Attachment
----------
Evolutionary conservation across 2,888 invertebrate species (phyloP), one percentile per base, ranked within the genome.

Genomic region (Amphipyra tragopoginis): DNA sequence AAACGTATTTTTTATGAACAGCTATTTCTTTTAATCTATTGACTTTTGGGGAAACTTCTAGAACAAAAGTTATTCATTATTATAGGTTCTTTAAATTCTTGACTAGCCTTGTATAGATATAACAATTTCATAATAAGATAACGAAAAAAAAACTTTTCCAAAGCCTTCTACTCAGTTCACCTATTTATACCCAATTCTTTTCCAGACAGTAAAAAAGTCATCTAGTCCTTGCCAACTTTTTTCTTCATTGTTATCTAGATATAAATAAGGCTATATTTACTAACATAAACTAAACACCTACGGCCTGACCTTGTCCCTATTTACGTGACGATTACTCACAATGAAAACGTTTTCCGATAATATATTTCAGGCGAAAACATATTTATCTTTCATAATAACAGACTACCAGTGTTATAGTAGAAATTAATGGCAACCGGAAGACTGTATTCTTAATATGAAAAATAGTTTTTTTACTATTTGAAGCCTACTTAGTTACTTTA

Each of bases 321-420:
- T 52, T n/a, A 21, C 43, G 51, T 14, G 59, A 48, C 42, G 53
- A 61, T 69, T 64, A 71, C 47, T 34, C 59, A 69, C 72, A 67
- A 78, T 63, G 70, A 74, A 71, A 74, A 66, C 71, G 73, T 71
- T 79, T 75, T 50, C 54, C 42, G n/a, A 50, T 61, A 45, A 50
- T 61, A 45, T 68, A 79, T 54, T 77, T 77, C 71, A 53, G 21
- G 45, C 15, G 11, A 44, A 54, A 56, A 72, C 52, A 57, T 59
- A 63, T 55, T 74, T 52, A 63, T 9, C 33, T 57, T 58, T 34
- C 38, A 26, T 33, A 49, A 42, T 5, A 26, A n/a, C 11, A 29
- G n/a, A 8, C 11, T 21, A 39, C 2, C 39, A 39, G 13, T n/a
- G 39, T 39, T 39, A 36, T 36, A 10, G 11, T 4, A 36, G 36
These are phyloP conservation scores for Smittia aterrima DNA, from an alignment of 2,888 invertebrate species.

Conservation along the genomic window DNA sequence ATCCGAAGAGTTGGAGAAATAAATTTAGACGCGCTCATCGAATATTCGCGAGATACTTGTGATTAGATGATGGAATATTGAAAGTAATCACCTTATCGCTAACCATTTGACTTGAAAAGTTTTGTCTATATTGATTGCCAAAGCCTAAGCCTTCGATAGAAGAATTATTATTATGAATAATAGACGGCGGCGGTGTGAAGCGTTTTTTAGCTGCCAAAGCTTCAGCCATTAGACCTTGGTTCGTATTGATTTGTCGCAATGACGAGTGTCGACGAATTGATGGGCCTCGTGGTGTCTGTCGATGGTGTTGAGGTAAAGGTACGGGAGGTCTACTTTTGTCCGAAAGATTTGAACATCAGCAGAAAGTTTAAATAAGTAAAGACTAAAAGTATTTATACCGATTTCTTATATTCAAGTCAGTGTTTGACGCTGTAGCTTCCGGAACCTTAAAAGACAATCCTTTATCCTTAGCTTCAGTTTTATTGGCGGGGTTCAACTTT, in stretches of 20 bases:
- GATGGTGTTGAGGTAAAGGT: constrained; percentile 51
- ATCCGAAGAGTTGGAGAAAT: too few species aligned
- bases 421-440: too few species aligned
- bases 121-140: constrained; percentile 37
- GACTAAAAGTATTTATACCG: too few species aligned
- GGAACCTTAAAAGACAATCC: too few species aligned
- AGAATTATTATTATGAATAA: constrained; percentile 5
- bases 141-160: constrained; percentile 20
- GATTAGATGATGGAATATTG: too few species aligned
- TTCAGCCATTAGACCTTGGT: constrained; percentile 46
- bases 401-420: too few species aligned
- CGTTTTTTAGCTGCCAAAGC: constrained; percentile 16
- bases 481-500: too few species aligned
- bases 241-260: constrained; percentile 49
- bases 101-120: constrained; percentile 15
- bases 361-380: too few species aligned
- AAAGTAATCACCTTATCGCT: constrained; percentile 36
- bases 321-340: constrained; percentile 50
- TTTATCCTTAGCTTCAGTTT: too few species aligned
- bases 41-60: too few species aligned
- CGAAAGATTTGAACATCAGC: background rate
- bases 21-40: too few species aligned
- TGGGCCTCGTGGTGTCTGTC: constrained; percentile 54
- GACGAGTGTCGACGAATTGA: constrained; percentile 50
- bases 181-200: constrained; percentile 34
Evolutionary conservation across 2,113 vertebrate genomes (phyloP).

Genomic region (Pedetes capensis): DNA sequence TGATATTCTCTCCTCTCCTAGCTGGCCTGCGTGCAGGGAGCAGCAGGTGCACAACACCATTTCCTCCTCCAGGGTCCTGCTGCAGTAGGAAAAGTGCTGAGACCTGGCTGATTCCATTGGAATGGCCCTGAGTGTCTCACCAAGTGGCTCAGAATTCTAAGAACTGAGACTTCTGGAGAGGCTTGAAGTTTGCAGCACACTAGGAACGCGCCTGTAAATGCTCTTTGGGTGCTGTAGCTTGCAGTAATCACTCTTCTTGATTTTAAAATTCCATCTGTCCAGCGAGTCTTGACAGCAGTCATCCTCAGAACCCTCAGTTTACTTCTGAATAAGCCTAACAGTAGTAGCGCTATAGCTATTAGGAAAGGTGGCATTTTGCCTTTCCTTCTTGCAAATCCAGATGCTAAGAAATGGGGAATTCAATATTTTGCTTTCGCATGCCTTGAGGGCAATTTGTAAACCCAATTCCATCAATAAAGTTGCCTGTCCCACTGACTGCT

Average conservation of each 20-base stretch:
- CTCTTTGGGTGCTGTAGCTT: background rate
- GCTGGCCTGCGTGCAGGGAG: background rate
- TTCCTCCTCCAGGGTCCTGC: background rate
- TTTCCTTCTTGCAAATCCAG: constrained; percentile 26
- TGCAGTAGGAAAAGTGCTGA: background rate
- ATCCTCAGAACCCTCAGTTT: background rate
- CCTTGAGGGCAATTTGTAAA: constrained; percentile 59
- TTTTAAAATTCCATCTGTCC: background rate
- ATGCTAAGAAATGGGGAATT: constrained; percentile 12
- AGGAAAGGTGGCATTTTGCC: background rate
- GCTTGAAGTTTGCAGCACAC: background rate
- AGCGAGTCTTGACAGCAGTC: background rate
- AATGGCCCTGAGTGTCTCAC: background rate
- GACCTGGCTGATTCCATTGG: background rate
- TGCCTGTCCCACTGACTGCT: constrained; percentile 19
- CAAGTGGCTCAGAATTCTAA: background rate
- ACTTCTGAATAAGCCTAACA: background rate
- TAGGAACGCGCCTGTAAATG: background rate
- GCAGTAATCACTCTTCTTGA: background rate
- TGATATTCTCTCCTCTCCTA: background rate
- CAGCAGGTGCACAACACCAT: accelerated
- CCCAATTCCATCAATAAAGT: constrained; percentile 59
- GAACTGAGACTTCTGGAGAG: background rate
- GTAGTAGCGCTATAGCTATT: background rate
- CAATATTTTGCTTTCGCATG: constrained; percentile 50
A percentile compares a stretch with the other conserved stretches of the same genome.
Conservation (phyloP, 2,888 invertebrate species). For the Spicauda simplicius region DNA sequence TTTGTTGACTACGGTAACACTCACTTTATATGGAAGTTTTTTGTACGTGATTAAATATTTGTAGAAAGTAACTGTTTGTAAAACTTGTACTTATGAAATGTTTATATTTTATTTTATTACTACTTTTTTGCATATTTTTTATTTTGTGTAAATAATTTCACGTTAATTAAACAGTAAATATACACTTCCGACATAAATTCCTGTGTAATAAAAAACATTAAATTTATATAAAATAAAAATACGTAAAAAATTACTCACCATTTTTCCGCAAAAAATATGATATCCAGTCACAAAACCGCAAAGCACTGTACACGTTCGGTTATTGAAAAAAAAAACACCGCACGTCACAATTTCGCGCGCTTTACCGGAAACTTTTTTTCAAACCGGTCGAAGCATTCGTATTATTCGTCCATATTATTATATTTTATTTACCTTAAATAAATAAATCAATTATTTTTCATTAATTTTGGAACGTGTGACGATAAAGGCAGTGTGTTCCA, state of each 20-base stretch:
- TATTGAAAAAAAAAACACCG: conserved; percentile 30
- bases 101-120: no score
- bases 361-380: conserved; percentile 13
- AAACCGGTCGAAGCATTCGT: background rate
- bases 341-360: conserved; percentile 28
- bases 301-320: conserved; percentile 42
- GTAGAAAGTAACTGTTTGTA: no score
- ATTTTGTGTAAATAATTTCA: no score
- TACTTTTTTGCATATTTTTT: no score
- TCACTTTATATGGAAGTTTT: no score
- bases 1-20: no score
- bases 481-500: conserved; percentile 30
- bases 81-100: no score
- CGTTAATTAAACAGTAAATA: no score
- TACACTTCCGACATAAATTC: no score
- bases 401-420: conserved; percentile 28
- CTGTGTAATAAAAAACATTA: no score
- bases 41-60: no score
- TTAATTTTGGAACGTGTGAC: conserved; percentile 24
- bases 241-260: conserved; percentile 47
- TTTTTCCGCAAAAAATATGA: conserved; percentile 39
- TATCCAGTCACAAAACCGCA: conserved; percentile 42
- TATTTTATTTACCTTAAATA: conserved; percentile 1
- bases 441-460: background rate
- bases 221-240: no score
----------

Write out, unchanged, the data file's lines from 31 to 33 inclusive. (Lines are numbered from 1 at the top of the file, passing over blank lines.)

- bases 361-380: too few species aligned
- AAAGTAATCACCTTATCGCT: constrained; percentile 36
- bases 321-340: constrained; percentile 50